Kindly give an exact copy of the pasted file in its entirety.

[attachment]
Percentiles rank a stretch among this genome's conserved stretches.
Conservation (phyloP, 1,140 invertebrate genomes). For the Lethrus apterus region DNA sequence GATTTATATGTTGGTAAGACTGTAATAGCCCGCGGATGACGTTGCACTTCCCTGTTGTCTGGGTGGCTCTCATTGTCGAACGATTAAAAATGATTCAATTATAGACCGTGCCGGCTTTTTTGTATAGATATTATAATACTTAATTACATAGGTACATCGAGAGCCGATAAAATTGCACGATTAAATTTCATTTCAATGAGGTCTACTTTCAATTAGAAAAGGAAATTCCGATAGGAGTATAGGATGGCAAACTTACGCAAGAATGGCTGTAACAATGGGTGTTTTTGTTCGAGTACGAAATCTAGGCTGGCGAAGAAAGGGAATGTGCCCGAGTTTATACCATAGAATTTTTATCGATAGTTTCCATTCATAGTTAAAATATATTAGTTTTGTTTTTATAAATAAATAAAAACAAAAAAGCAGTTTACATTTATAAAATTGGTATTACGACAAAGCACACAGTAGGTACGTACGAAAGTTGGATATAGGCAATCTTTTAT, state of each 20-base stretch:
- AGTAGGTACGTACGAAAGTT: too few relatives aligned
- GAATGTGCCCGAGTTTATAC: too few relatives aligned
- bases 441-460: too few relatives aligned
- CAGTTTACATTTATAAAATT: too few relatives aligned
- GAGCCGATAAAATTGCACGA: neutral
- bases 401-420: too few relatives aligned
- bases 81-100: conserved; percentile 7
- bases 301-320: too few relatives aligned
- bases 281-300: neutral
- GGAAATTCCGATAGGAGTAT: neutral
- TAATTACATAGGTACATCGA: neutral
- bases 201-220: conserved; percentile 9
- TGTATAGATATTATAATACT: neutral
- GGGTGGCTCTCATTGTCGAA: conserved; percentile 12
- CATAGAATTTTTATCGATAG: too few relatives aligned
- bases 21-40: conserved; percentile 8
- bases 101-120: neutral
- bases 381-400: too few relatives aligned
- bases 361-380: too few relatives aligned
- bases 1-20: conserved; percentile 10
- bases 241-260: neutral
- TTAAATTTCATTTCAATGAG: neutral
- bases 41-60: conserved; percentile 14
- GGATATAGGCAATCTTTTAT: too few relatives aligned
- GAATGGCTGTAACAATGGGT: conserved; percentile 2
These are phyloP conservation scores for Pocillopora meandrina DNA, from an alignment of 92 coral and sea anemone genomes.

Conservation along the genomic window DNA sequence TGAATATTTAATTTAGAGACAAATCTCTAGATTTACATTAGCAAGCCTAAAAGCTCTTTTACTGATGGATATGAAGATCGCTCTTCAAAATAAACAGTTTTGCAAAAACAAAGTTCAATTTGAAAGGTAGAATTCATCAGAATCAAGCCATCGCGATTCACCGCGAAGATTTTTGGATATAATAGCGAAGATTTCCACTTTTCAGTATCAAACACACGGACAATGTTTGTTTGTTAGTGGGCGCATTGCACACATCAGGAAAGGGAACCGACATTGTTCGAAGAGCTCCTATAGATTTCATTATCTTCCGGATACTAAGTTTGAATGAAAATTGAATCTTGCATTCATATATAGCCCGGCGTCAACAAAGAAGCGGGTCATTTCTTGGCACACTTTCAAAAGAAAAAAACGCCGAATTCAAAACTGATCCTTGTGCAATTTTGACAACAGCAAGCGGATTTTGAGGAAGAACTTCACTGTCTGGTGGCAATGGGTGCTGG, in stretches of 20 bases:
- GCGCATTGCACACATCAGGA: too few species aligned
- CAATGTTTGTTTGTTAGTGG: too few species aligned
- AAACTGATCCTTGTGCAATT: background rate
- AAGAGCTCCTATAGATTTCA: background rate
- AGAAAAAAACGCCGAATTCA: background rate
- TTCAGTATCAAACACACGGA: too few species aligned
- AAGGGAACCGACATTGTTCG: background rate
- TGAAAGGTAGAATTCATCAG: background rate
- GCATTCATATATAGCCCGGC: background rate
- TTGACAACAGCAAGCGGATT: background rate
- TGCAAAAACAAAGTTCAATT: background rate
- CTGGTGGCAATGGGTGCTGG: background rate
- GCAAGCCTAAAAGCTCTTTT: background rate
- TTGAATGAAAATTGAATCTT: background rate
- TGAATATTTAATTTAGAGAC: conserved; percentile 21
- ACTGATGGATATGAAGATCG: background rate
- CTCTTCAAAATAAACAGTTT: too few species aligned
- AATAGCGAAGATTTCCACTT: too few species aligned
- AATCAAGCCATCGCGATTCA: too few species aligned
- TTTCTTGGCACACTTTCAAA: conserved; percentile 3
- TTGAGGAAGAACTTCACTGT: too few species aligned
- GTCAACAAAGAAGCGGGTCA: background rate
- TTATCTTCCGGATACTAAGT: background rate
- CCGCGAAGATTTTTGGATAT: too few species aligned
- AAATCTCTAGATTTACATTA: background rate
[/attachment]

Percentiles rank a stretch among this genome's conserved stretches.
Conservation (phyloP, 1,140 invertebrate genomes). For the Lethrus apterus region DNA sequence GATTTATATGTTGGTAAGACTGTAATAGCCCGCGGATGACGTTGCACTTCCCTGTTGTCTGGGTGGCTCTCATTGTCGAACGATTAAAAATGATTCAATTATAGACCGTGCCGGCTTTTTTGTATAGATATTATAATACTTAATTACATAGGTACATCGAGAGCCGATAAAATTGCACGATTAAATTTCATTTCAATGAGGTCTACTTTCAATTAGAAAAGGAAATTCCGATAGGAGTATAGGATGGCAAACTTACGCAAGAATGGCTGTAACAATGGGTGTTTTTGTTCGAGTACGAAATCTAGGCTGGCGAAGAAAGGGAATGTGCCCGAGTTTATACCATAGAATTTTTATCGATAGTTTCCATTCATAGTTAAAATATATTAGTTTTGTTTTTATAAATAAATAAAAACAAAAAAGCAGTTTACATTTATAAAATTGGTATTACGACAAAGCACACAGTAGGTACGTACGAAAGTTGGATATAGGCAATCTTTTAT, state of each 20-base stretch:
- AGTAGGTACGTACGAAAGTT: too few relatives aligned
- GAATGTGCCCGAGTTTATAC: too few relatives aligned
- bases 441-460: too few relatives aligned
- CAGTTTACATTTATAAAATT: too few relatives aligned
- GAGCCGATAAAATTGCACGA: neutral
- bases 401-420: too few relatives aligned
- bases 81-100: conserved; percentile 7
- bases 301-320: too few relatives aligned
- bases 281-300: neutral
- GGAAATTCCGATAGGAGTAT: neutral
- TAATTACATAGGTACATCGA: neutral
- bases 201-220: conserved; percentile 9
- TGTATAGATATTATAATACT: neutral
- GGGTGGCTCTCATTGTCGAA: conserved; percentile 12
- CATAGAATTTTTATCGATAG: too few relatives aligned
- bases 21-40: conserved; percentile 8
- bases 101-120: neutral
- bases 381-400: too few relatives aligned
- bases 361-380: too few relatives aligned
- bases 1-20: conserved; percentile 10
- bases 241-260: neutral
- TTAAATTTCATTTCAATGAG: neutral
- bases 41-60: conserved; percentile 14
- GGATATAGGCAATCTTTTAT: too few relatives aligned
- GAATGGCTGTAACAATGGGT: conserved; percentile 2
These are phyloP conservation scores for Pocillopora meandrina DNA, from an alignment of 92 coral and sea anemone genomes.

Conservation along the genomic window DNA sequence TGAATATTTAATTTAGAGACAAATCTCTAGATTTACATTAGCAAGCCTAAAAGCTCTTTTACTGATGGATATGAAGATCGCTCTTCAAAATAAACAGTTTTGCAAAAACAAAGTTCAATTTGAAAGGTAGAATTCATCAGAATCAAGCCATCGCGATTCACCGCGAAGATTTTTGGATATAATAGCGAAGATTTCCACTTTTCAGTATCAAACACACGGACAATGTTTGTTTGTTAGTGGGCGCATTGCACACATCAGGAAAGGGAACCGACATTGTTCGAAGAGCTCCTATAGATTTCATTATCTTCCGGATACTAAGTTTGAATGAAAATTGAATCTTGCATTCATATATAGCCCGGCGTCAACAAAGAAGCGGGTCATTTCTTGGCACACTTTCAAAAGAAAAAAACGCCGAATTCAAAACTGATCCTTGTGCAATTTTGACAACAGCAAGCGGATTTTGAGGAAGAACTTCACTGTCTGGTGGCAATGGGTGCTGG, in stretches of 20 bases:
- GCGCATTGCACACATCAGGA: too few species aligned
- CAATGTTTGTTTGTTAGTGG: too few species aligned
- AAACTGATCCTTGTGCAATT: background rate
- AAGAGCTCCTATAGATTTCA: background rate
- AGAAAAAAACGCCGAATTCA: background rate
- TTCAGTATCAAACACACGGA: too few species aligned
- AAGGGAACCGACATTGTTCG: background rate
- TGAAAGGTAGAATTCATCAG: background rate
- GCATTCATATATAGCCCGGC: background rate
- TTGACAACAGCAAGCGGATT: background rate
- TGCAAAAACAAAGTTCAATT: background rate
- CTGGTGGCAATGGGTGCTGG: background rate
- GCAAGCCTAAAAGCTCTTTT: background rate
- TTGAATGAAAATTGAATCTT: background rate
- TGAATATTTAATTTAGAGAC: conserved; percentile 21
- ACTGATGGATATGAAGATCG: background rate
- CTCTTCAAAATAAACAGTTT: too few species aligned
- AATAGCGAAGATTTCCACTT: too few species aligned
- AATCAAGCCATCGCGATTCA: too few species aligned
- TTTCTTGGCACACTTTCAAA: conserved; percentile 3
- TTGAGGAAGAACTTCACTGT: too few species aligned
- GTCAACAAAGAAGCGGGTCA: background rate
- TTATCTTCCGGATACTAAGT: background rate
- CCGCGAAGATTTTTGGATAT: too few species aligned
- AAATCTCTAGATTTACATTA: background rate